State Rep. Ed Sullivan, a Mundelein Republican, complained that Quinn, a Democrat, didn't tell local leaders in advance about the move and said Quinn was "placating Chicago at the expense of the suburbs."
"The governor was very quick to ask for help passing the incentive package to keep Motorola in Illinois," Sullivan said, "but was nowhere to be heard of when he stabbed Libertyville in the back."
Libertyville Mayor Terry Weppler said he is disappointed about the move and will be kept informed about plans for the future of the campus.
"Sure, we're disappointed, but Motorola's been a good corporate citizen and this was a corporate decision. So I won't question that," said Weppler. "They said they would work with us on finding another tenant."
Weppler believes the loss of the company and its 3,000 workers will have an impact on the local economy, "but it won't devastate the community."
Lake County Board Chairman David Stolman said he's been trying to meet with Woodside for the past couple of weeks, but it just didn't happen.
"Nobody had the guts to tell us," Stolman said.
While he did not have specifics, Stolman said there will be an impact from the move.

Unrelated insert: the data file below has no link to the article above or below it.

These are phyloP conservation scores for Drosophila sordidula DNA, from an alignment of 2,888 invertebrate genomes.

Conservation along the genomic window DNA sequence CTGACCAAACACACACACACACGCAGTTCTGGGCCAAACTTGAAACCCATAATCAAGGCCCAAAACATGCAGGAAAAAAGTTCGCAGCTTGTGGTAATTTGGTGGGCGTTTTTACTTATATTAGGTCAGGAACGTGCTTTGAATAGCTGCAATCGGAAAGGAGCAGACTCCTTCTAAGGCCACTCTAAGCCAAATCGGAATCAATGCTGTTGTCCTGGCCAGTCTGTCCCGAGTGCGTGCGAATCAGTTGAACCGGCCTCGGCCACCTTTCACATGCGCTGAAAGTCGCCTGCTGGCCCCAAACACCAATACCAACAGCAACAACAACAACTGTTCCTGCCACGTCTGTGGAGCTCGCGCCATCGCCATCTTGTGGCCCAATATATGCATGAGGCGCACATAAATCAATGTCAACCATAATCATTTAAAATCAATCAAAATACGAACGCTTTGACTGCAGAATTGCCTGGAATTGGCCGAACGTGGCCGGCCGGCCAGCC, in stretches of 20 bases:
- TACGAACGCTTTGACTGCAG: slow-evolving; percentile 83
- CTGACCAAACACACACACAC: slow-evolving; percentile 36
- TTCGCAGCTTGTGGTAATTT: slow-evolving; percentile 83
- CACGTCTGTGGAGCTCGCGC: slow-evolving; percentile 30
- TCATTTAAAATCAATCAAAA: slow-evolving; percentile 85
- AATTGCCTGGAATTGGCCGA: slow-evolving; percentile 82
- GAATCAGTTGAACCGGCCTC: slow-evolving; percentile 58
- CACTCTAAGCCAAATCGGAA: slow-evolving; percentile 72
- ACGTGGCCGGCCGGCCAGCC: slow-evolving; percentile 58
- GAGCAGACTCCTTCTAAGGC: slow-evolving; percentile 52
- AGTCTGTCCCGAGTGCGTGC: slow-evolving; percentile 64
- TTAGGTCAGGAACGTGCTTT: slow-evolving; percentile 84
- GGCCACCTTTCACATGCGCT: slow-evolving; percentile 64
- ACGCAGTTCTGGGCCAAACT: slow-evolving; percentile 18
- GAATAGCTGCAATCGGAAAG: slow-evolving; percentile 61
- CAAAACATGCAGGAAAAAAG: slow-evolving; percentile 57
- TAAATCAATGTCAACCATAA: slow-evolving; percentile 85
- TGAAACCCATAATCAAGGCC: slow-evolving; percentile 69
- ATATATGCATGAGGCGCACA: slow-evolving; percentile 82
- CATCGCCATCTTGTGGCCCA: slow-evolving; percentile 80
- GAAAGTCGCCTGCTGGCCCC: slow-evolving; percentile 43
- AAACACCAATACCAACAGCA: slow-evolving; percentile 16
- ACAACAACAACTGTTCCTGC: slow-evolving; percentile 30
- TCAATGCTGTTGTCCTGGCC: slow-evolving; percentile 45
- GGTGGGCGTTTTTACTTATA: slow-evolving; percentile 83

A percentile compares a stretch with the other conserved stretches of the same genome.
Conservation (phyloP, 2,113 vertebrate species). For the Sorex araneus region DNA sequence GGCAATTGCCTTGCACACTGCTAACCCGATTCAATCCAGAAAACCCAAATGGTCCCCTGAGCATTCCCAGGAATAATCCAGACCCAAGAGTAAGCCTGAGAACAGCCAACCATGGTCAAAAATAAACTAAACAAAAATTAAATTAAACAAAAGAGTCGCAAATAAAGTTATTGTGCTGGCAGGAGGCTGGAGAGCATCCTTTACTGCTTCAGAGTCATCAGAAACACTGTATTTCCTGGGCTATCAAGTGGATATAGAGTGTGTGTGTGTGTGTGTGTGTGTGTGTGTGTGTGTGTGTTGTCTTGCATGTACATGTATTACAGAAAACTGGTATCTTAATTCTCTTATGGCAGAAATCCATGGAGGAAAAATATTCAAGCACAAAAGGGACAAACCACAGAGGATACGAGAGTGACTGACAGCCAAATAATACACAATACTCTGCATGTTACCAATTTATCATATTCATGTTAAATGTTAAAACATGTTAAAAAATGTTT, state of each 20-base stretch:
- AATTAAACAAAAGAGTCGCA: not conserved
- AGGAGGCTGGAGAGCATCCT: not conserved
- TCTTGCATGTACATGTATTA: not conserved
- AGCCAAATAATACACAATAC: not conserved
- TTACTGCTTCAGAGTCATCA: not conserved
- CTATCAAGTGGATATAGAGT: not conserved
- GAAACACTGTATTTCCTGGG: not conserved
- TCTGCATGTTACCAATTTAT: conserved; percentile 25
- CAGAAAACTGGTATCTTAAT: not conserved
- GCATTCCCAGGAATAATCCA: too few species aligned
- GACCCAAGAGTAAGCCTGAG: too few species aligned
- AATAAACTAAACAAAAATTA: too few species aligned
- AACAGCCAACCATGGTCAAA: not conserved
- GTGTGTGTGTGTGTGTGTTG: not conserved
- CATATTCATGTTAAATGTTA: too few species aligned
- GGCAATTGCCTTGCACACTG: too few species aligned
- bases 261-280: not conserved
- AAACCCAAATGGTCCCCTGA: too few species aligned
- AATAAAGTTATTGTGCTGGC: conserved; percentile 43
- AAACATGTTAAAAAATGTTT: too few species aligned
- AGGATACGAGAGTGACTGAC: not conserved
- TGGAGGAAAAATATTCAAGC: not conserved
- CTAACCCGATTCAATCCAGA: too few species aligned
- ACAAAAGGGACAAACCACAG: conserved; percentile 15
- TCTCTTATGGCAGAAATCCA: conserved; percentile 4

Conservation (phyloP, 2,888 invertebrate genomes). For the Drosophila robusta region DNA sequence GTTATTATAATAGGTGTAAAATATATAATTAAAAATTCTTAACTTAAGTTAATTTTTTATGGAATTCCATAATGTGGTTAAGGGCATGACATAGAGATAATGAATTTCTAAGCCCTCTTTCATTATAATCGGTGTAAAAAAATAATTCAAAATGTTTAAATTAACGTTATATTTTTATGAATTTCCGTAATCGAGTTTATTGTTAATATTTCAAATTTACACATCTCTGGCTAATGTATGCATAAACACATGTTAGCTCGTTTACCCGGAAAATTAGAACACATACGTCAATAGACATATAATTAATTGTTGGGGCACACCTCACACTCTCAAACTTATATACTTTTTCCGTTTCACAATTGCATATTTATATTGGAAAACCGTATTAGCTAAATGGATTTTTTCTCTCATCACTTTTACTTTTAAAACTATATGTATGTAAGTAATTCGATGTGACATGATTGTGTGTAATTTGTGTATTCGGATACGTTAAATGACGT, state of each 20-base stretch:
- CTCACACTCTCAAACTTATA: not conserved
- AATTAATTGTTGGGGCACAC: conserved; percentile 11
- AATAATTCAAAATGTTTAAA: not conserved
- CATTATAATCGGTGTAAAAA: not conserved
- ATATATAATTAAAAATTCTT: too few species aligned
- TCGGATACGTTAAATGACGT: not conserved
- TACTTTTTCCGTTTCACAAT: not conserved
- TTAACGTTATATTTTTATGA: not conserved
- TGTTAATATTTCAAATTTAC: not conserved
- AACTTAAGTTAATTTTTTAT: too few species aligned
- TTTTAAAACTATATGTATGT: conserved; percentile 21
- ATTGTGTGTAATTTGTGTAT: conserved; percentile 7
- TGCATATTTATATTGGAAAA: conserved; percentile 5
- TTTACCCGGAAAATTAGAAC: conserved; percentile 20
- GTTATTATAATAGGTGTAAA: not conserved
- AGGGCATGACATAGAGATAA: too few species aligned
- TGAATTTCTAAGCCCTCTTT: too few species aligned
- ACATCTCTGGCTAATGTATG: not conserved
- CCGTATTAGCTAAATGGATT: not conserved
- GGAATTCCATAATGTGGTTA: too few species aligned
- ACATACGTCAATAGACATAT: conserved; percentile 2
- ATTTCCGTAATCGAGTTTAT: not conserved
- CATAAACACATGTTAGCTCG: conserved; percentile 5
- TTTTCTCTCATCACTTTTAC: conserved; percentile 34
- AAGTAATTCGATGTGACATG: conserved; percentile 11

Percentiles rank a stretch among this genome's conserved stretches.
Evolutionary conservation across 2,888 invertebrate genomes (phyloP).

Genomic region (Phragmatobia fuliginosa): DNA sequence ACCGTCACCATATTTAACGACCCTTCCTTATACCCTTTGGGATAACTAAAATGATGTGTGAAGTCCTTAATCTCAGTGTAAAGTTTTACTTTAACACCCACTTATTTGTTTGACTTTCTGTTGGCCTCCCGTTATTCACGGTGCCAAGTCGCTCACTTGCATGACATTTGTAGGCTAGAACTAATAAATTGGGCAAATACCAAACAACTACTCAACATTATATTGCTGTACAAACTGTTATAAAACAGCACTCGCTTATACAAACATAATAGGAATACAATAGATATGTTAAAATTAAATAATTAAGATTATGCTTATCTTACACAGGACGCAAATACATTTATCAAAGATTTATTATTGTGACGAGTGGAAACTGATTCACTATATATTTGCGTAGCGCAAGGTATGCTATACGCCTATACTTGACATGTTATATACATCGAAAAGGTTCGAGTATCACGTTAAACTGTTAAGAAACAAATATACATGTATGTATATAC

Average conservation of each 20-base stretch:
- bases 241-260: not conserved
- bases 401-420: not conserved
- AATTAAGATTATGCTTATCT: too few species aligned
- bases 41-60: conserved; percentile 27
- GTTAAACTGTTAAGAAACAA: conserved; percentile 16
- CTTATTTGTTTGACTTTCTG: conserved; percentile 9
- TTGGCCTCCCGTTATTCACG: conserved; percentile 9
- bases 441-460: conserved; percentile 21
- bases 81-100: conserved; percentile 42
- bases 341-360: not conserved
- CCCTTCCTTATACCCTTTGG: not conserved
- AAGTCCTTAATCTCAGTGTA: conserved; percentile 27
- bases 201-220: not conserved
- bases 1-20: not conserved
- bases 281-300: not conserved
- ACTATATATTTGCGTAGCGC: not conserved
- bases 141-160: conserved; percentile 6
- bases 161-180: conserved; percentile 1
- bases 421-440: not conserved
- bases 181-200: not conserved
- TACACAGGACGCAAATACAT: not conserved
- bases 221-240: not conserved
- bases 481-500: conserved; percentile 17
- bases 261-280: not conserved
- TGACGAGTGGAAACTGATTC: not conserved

"The reality is, this is going to be a major hit on the economy," he said.
The move was a big victory for Chicago Mayor Rahm Emanuel, who recently recruited seven companies, including Schaumburg-based Motorola Solutions, which is adding an office in Chicago.
"Today marks a homecoming for a company that was founded in Chicago over 80 years ago and continues to innovate to this day," Emanuel said in a statement. "Motorola Mobility joins a growing group of industry-leading companies that see Chicago as a global leader of talent development and business growth, and the company will bring jobs and economic opportunity to our city."
In August 2011, Google announced that it would buy Motorola Mobility for about $12.5 billion. Woodside arrived in Libertyville last May to replace Sanjay Jha as CEO, just after Google officially acquired the company. The deal also came in the wake of the state providing Motorola more than $110 million in tax incentives to stay in Libertyville.
As part of that deal, Motorola agreed to keep at least 2,500 workers in Libertyville, while Quinn said it made "an oral commitment" to keep 3,000 jobs. Motorola Mobility spokeswoman Jennifer Erickson said Thursday those tax incentives will go with Motorola as it moves to Chicago.
As the company faces yet another transition in its storied history — moving from Chicago to Schaumburg in 1976, where Motorola Solutions remains, then to Libertyville — Woodside said he was excited about the future, seeing the Merchandise Mart as a new hub for technology and innovation.
"Libertyville has served this company well over the years," Woodside said. "But Motorola is at the crossroads now."
• Daily Herald Staff Writers Mick Zawislak and Mike Riopell contributed to this report.